There are currently no standard examination positions for pronation and supination. During these movements the shoulder is difficult to fully stabilize without using 90 degrees of shoulder abduction and even then the subject can move the shoulder somewhat the elbow is usually flexed to 90 degrees during these tests (as described by Gallager et al 1997).
If isolated from the wrist and elbow the forearm has one degree of freedom. This is longitudinal through the two bones controlled by the superior and inferior raio/ulna joints. This motion allows radius to rotate moving the attached hand into the palm down (pronation) and palm up (supination positions.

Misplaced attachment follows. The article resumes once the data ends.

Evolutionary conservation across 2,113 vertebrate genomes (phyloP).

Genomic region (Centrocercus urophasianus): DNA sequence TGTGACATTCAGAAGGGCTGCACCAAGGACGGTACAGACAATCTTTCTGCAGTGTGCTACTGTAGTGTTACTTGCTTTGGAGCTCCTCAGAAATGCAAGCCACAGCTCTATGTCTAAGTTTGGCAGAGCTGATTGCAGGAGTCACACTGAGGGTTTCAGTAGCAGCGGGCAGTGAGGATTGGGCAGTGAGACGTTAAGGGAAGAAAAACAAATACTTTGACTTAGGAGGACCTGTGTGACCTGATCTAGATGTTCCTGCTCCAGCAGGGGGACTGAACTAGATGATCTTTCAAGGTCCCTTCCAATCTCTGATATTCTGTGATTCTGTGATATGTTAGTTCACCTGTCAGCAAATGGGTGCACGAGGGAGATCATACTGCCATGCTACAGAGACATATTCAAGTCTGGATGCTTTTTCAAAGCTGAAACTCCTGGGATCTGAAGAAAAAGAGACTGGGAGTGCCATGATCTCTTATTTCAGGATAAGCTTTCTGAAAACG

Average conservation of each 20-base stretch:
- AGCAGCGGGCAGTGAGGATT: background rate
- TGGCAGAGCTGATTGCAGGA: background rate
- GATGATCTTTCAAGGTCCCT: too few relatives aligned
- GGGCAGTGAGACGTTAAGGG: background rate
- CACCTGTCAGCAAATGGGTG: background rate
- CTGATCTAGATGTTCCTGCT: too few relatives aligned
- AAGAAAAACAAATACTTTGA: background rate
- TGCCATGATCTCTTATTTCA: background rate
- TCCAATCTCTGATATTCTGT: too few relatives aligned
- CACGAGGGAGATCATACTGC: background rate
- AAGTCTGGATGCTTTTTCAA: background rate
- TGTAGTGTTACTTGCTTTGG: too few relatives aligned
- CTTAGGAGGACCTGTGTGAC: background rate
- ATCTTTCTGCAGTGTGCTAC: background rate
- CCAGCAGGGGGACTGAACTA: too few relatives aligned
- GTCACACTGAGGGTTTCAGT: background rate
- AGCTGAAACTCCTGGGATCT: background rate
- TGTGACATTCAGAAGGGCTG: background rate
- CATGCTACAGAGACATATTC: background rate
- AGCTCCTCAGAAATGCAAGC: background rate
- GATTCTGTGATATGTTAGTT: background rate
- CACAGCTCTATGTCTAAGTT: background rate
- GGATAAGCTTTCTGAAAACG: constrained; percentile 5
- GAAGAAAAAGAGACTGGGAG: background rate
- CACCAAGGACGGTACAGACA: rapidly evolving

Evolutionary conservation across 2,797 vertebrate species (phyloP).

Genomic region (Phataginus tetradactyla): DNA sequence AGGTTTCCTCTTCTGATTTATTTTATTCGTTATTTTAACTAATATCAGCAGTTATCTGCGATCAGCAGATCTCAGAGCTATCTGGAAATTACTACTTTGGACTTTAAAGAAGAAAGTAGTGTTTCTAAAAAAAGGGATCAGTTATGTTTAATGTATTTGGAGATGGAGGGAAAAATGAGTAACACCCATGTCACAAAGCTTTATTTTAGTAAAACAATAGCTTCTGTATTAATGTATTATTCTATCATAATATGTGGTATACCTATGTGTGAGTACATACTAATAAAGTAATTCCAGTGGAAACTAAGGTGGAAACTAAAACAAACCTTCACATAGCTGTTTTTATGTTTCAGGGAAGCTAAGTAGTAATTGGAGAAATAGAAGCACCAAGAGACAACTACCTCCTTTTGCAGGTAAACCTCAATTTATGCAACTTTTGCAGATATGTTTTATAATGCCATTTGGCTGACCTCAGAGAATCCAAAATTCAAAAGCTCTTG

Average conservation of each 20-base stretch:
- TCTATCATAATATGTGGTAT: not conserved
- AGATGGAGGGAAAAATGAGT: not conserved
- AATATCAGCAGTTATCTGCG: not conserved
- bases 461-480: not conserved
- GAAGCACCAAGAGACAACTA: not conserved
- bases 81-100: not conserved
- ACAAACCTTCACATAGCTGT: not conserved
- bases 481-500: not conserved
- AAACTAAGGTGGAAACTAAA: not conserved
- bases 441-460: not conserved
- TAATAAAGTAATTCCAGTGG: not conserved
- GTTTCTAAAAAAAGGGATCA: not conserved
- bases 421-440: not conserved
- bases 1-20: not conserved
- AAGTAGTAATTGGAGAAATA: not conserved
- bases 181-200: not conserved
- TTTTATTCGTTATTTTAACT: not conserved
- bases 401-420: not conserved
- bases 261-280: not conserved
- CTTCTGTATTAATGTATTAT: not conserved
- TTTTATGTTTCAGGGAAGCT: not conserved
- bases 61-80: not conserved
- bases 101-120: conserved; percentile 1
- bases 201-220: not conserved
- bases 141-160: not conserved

These movements can be performed in either the lying, seated (most popular position), or standing positions. Most movements around the forearm in everyday life, and in fact sport, occur with the hand free in space (open chain) and with the elbow bent.
Supination of the forearm has been extensively studied in patient populations with biceps tendon problems. Supination is often investigated at the same time as elbow flexion the two are co-dependant.
These movements can be performed in either the standing, seated or lying (most popular position). Most movements around the elbow in everyday life, and in fact sport, occur with the hand free in space (open chain). The position of the elbow joint moves in space in relation to the shoulder which makes the two joints co-dependant. The action of flexion of the elbow also calls into play the wrist as stabilisation is required for the flexor muscles to function correctly.